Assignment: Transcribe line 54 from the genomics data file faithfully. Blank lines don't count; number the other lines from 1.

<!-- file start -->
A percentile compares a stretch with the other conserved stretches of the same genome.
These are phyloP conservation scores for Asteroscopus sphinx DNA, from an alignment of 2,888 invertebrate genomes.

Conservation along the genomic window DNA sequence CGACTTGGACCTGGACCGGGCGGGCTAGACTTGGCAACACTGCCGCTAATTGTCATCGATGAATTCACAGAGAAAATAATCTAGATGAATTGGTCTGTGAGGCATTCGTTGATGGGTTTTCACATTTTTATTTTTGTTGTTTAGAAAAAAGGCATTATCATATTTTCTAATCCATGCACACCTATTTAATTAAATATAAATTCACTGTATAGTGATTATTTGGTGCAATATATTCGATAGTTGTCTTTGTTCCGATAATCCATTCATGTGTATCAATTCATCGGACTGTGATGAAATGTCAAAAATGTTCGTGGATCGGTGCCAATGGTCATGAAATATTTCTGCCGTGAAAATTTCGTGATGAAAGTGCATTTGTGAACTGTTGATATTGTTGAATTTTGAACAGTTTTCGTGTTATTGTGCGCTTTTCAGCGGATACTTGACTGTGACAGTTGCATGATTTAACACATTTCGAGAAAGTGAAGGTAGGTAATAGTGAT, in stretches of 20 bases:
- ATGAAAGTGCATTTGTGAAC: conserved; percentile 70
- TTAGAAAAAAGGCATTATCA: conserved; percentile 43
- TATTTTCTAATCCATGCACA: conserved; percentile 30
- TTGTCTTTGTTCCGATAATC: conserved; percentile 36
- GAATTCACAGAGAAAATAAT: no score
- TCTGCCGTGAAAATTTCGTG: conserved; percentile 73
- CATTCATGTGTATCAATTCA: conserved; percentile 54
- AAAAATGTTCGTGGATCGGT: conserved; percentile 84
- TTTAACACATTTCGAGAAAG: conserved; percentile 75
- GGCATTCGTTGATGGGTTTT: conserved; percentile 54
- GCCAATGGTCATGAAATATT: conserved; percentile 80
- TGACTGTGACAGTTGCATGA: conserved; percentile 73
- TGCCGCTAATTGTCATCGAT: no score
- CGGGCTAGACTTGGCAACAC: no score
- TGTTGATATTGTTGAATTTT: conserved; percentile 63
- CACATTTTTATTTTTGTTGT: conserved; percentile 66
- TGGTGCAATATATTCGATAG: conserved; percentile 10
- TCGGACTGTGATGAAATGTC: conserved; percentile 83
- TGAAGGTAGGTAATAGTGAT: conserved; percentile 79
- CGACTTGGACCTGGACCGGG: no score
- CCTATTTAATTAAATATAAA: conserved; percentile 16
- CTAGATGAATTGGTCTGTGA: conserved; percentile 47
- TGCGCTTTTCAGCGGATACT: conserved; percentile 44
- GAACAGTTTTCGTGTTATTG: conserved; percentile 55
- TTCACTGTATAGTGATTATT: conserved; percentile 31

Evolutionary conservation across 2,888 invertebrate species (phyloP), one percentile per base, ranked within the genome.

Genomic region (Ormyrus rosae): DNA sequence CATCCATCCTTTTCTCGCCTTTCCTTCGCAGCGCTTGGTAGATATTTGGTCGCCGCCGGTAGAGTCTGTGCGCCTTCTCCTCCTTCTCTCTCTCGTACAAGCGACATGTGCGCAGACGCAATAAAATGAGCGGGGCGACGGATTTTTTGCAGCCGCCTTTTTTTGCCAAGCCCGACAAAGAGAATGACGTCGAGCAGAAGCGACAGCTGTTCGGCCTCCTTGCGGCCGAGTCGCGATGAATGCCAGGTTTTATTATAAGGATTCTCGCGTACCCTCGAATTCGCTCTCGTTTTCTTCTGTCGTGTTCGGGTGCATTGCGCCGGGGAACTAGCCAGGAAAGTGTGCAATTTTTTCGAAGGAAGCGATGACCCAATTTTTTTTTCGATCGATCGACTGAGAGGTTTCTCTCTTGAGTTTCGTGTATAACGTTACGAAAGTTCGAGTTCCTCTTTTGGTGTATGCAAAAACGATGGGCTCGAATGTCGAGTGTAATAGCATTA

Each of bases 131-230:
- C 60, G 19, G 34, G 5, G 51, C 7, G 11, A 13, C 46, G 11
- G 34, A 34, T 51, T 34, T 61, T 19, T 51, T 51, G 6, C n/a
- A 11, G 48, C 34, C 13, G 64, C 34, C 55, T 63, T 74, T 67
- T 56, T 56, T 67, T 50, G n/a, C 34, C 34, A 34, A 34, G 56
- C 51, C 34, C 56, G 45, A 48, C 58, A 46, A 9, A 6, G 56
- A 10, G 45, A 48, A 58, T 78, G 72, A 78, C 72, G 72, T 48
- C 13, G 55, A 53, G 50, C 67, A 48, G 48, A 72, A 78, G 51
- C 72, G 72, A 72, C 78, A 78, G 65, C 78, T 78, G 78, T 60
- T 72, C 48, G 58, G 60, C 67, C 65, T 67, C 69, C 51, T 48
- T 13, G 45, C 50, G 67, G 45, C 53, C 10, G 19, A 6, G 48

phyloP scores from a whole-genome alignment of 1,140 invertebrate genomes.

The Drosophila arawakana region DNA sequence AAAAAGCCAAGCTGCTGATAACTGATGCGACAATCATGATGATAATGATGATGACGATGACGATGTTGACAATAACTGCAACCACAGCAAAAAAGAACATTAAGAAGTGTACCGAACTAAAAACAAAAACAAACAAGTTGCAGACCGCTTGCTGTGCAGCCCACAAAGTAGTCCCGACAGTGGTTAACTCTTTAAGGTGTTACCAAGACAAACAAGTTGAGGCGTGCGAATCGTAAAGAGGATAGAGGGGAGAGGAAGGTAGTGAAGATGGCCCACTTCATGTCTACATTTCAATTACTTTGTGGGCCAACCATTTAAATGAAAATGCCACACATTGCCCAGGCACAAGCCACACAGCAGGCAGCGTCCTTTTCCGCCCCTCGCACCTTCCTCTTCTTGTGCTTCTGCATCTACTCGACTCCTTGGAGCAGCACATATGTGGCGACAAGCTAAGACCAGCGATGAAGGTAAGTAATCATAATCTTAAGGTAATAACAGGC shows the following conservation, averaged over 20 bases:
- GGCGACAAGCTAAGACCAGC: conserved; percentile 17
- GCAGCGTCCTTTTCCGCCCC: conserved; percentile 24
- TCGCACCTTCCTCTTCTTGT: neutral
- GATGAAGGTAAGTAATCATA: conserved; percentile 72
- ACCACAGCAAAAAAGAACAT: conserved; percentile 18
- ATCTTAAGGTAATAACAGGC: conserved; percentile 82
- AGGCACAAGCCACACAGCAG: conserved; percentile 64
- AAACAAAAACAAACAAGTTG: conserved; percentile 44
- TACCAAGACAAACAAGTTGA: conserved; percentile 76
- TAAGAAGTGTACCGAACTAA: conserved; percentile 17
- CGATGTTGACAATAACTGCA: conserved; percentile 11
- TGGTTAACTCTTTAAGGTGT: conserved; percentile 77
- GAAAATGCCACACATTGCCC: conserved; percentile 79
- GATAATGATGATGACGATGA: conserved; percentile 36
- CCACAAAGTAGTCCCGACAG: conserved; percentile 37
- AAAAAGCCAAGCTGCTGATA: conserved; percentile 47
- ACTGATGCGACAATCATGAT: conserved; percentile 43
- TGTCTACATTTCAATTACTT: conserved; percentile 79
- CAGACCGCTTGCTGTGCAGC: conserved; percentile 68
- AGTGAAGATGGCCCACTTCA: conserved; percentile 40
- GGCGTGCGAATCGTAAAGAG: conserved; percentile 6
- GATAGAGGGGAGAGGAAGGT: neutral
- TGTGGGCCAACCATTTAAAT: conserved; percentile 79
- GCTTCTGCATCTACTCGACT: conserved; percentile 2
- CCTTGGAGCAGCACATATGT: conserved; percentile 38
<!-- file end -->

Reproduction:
- CGATGTTGACAATAACTGCA: conserved; percentile 11